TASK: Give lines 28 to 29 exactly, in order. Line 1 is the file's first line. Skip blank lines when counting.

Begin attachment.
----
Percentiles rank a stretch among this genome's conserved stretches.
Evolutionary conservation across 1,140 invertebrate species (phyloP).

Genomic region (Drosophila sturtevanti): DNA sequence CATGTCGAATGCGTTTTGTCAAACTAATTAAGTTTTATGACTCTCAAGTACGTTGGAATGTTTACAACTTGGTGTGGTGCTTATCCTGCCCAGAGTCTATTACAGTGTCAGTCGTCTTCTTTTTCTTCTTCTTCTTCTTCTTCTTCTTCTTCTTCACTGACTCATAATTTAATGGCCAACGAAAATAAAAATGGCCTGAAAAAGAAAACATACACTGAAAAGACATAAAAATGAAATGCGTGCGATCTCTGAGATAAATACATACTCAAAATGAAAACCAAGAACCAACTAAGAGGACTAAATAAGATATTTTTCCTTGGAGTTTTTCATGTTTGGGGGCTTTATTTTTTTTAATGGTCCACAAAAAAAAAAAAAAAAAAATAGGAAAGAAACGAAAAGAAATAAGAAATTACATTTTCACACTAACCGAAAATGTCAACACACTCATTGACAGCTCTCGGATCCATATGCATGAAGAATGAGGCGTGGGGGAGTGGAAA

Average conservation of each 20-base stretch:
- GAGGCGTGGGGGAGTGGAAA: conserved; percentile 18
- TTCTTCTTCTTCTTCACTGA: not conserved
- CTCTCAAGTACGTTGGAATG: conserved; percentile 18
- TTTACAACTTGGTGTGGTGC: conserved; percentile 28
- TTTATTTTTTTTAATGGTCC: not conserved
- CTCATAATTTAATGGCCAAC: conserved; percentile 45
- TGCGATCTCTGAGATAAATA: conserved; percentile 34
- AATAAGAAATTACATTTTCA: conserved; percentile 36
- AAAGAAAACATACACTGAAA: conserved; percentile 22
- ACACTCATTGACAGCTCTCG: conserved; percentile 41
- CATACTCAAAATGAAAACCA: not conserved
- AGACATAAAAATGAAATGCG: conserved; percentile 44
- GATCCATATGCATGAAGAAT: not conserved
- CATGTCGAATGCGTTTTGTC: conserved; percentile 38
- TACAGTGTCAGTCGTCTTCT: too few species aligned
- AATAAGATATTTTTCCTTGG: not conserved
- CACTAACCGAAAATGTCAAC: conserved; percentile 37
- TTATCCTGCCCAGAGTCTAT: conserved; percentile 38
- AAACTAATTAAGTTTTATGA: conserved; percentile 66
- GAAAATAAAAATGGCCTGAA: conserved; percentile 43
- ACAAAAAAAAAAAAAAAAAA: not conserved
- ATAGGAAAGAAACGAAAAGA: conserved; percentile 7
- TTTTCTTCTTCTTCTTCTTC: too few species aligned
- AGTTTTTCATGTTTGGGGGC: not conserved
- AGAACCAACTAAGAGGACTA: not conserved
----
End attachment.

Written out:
- AGTTTTTCATGTTTGGGGGC: not conserved
- AGAACCAACTAAGAGGACTA: not conserved